Intel's Sandy Bridge platform shook up the overclocking status quo earlier this year by relying only on CPU multiplier for massive overclocks, rather than the more conventional tweaking of Multiplier and Base Clock standard on AMD and Intel platforms for some time now. P67 did allow for some minimal adjustment of BLCK from the base 100MHz - up-to 5MHz in either direction - but resulting instability tended to make it an irrelevant feature. So-much-so that many enthusiasts wondered what exactly the point of the feature was.
Well, wonder no longer. It's reported that Ivy Bridge, Intel's 22nm refresh of Sandy Bridge, will feature extensive BCLK overclocking options. However it won't be quite like we're used to with Intel platforms of the recent past. Instead a series of discrete BCLK's will be available, which will then be able to be fine tuned by the +-5% seen with the current Sandy Bridge Platform. This may get the more veteran 'clockers a wee bit dew-eyed - it wasn't all that different in the days of the slot-loaded Pentium (though hopefully we'll be able to forgo the rigmarole of jumpers, dip-switches and the like). The range of available BCLK's isn't yet known but official memory support should finally surpass DDR3-1333, with unofficial support beyond DDR3-2133. The reports tally well with comments from motherboard manufacturers earlier this year that indicated BCLK overclocking would be an important feature going forward even if it isn't at the moment.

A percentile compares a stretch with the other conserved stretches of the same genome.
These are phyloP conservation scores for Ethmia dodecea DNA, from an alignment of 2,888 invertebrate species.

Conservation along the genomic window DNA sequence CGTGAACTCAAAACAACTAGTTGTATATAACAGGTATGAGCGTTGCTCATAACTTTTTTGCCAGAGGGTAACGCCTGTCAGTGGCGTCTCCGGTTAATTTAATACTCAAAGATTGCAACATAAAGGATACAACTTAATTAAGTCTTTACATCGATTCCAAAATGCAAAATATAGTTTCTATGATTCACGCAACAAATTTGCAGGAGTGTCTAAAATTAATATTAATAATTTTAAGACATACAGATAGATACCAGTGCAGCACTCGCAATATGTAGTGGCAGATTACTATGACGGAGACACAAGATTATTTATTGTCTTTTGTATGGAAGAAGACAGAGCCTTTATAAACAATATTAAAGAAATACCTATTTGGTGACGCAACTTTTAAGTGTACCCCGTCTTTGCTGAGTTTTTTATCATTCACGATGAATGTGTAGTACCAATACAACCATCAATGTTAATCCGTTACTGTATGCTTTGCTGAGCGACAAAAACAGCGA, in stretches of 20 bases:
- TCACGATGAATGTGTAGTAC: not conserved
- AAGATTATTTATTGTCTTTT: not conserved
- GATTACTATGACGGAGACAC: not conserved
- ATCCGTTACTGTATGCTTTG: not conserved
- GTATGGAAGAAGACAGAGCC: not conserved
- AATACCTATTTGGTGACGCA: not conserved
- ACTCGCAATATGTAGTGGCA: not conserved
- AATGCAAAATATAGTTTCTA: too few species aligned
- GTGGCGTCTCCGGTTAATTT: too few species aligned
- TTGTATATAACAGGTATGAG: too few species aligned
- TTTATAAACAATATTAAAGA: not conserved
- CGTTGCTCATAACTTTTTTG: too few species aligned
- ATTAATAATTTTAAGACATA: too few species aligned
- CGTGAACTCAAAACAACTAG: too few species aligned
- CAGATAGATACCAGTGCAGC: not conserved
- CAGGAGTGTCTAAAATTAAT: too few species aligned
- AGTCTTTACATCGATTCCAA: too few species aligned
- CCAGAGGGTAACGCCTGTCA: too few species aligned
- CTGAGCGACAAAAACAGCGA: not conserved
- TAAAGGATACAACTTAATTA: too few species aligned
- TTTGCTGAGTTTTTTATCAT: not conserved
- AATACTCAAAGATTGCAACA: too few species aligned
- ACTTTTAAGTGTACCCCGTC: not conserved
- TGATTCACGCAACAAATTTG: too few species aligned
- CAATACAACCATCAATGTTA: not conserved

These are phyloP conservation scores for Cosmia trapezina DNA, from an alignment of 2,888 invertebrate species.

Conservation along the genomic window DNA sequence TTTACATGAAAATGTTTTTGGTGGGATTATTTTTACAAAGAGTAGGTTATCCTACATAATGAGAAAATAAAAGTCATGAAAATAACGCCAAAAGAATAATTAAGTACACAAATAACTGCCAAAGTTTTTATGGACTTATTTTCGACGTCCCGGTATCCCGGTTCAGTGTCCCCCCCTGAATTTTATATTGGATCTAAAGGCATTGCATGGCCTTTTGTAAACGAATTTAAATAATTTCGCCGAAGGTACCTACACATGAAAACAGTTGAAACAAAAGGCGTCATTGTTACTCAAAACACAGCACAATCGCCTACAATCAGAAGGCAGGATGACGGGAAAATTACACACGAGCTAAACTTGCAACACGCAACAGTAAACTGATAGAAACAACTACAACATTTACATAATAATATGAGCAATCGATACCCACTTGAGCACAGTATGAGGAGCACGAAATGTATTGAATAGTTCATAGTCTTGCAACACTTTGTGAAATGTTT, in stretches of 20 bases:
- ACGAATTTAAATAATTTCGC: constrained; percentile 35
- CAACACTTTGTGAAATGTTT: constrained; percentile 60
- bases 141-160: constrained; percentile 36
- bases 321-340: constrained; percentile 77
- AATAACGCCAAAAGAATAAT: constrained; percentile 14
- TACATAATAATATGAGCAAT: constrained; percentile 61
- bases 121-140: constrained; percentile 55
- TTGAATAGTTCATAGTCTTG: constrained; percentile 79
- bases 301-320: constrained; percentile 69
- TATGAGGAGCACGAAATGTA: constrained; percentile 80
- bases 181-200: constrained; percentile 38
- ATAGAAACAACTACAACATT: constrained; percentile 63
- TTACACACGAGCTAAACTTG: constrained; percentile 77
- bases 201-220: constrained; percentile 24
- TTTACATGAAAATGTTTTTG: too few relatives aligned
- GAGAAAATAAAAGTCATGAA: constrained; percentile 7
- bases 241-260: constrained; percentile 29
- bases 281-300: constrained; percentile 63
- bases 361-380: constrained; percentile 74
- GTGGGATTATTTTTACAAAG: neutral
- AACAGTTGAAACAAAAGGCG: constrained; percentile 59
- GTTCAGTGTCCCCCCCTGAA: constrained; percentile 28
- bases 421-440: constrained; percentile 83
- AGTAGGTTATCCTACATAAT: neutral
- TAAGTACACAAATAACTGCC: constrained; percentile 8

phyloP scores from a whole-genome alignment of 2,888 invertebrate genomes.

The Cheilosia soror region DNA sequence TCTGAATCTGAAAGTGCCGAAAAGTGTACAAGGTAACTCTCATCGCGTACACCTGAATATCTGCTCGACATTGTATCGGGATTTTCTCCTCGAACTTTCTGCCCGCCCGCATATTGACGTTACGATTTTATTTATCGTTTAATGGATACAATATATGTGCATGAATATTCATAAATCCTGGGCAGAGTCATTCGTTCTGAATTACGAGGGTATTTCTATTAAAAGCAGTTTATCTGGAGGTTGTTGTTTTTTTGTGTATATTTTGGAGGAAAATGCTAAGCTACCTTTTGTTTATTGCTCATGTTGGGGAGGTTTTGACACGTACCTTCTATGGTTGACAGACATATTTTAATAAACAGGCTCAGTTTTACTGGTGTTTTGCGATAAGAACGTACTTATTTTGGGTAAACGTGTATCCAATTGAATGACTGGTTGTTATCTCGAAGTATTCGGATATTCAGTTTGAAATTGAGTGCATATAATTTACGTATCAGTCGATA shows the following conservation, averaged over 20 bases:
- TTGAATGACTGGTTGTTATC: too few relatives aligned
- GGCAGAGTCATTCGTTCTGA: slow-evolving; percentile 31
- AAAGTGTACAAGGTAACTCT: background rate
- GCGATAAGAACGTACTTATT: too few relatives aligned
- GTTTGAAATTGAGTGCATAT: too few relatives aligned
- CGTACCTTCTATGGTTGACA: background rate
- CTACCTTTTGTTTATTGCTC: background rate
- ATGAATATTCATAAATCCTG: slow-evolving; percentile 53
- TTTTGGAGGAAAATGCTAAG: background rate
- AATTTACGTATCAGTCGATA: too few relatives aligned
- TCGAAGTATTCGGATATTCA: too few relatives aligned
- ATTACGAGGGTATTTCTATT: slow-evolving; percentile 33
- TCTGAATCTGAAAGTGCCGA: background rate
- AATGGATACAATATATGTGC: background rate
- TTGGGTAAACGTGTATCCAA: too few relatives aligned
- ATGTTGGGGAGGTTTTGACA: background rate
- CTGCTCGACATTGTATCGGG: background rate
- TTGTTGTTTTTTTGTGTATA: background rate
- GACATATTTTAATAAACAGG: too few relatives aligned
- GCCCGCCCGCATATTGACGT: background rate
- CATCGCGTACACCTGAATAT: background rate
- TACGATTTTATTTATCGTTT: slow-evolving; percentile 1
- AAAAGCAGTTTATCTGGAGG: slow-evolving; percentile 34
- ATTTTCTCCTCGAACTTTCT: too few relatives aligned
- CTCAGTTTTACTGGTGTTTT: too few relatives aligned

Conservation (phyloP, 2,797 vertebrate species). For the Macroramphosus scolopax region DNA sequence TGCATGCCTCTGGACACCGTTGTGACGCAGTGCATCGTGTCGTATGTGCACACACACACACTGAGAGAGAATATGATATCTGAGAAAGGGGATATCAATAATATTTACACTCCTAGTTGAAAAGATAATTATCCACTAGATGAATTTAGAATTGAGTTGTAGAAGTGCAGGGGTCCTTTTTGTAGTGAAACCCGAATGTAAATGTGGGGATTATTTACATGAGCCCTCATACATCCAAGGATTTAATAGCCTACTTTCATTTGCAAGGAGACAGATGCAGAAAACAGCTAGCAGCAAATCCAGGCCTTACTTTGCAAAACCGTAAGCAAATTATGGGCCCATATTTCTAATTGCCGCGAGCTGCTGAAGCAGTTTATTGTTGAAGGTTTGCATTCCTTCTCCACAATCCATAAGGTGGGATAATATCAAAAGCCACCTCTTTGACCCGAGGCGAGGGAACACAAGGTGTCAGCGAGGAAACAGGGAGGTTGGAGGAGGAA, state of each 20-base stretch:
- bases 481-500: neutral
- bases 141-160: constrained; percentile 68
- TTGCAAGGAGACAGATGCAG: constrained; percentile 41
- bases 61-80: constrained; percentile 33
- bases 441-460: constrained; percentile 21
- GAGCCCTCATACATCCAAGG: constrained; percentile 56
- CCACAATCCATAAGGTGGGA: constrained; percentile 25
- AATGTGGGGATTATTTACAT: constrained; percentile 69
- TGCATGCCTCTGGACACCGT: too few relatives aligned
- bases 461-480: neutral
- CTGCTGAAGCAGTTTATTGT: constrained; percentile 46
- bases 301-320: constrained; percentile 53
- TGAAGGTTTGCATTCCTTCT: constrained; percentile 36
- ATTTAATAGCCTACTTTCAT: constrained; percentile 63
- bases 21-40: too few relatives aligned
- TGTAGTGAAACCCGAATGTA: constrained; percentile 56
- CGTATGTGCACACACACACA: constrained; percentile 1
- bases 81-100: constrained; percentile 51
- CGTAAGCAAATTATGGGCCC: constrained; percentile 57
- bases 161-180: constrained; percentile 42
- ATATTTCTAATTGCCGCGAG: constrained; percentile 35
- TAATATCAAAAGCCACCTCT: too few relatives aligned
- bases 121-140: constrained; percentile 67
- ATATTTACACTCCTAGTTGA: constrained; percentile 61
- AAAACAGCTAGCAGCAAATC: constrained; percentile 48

Quad-core Ivy Bridge CPU's should be heading our way in early in 2012, with dual-cores versions coming some time later. Existing P67 and Z68 motherboards may be compatible with a BIOS update.